From the examples so far, a company structure certainly seems more tax efficient.
But not everyone will benefit from holding their properties in a limited company structure – especially not those who are already only paying the basic rate of tax (20%) or those without a mortgage.
The Managing Director of Accounts & Legal, Chris Conway, says: “For landlords without another source of income or who are not high rate taxpayers, retaining the rental property personally allows them to utilise their annual tax-free personal allowance and basic rate tax bands, which may well be more tax efficient.”
If you’re thinking of selling in the near future
Incorporating your property portfolio also may not be the best decision if you are thinking of selling in the near future, as any gain will be subject to Corporation Tax when you come to sell.
The distribution of the post-tax retained profits in the limited company will then be subject to either Income Tax or Capital Gains Tax (CGT), depending on how the funds are distributed, incurring an effective total rate of tax between 42-44.7% for a high rate taxpayer. An individual, on the other hand, will only suffer CGT on disposal of an investment property of up to 28%.
You also need to consider the cost of incorporating and ensuring the ongoing compliance of the new company. This includes filing annual accounts, an annual return at Companies House, and filing Corporation Tax returns with HM Revenue & Customs (HMRC), which typically costs £500-£1,000 per annum.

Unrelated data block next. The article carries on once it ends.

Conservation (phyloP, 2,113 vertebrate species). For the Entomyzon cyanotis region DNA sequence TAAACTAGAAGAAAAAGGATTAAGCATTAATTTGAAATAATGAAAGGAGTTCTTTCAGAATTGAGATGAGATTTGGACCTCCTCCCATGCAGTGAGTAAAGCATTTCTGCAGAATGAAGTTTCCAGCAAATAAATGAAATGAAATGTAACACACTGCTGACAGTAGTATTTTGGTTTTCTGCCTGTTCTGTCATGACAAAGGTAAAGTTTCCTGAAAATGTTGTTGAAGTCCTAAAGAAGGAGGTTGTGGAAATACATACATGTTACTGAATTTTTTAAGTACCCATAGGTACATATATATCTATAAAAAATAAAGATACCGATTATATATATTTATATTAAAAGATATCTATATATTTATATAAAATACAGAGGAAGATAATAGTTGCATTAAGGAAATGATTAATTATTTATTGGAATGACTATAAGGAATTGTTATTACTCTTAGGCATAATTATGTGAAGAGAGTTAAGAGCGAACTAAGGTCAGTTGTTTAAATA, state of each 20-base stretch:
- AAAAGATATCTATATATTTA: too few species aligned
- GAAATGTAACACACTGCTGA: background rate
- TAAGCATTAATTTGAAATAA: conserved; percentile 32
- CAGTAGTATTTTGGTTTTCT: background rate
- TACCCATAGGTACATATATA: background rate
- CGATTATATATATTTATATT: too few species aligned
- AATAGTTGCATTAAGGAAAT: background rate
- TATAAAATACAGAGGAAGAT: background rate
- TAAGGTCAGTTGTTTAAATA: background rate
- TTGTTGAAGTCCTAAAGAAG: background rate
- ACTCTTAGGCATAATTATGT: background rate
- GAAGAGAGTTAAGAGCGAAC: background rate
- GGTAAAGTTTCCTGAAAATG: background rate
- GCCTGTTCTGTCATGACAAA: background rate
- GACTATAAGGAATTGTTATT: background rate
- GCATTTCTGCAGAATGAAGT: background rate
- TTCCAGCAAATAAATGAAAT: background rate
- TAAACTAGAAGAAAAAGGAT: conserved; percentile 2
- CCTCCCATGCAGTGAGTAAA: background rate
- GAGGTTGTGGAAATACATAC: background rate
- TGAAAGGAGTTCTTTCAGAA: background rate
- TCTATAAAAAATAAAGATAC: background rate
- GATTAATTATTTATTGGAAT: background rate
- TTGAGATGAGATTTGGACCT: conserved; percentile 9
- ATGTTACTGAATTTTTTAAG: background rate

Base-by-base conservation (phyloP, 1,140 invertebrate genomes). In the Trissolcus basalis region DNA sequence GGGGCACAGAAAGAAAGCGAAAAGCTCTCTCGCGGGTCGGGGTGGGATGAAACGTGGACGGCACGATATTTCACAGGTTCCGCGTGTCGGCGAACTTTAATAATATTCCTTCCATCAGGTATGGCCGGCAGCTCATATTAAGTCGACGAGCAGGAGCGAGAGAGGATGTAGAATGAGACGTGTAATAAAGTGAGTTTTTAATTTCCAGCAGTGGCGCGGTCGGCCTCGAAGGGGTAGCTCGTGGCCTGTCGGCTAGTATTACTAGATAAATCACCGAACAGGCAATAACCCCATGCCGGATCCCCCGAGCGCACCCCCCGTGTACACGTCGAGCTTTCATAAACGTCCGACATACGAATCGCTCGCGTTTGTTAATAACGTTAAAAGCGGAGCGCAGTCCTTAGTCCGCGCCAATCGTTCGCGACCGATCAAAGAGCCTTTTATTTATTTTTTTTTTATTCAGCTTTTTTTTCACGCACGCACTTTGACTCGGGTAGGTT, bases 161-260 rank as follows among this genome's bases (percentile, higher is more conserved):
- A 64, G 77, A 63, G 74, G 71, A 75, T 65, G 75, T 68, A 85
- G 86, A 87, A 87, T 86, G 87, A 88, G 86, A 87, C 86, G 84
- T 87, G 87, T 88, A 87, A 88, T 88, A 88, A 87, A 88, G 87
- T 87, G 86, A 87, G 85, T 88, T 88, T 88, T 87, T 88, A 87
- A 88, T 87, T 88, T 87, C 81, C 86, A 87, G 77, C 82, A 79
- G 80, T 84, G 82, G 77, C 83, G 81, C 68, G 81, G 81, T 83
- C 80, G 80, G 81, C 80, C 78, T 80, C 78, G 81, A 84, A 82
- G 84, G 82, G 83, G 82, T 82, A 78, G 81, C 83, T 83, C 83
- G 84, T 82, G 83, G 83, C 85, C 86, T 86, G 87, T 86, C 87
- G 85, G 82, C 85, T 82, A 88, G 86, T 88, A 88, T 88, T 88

The cost of buy-to-let mortgages for limited companies
Blanco also makes a good point regarding the cost of commercial mortgages: “It’s important to remember that buy-to-let mortgage rates start from 1.59% with a £1,995 fee, and commercial rates start from 3.29% with a 1.25% fee, but are more typically close to 4%, so you would be paying considerably more interest if you incorporate.
“They are often repayment mortgages rather than interest-only too. And remember, whilst corporate structures might offer some tax benefits now, the rules can be changed at the whim of the Chancellor. You should put together a spreadsheet to calculate the difference in costs and make a decision based on actual figures and not a hunch.”
Richard has his own worked example:
“A £300,000 mortgage at 1.59% would cost £4,700 in interest per year and, at 4%, it would cost £12,000 per year. That results in £7,300 more per year. You might find that this extra cost is more than the additional tax you will pay under the new regime if you own the property personally.”
In conclusion, it depends on the individual landlord
Though holding your properties in a limited company structure can help guarantee your monthly tax bill, it may not benefit those who are lower rate taxpayers or those with only one rental property.
A better idea may be to cut your interest costs by remortgaging and getting an up-to-date rental valuation on your property. Your lender will therefore have to recalculate your LTV, and a lower LTV ensures a better interest rate and a larger selection of lenders.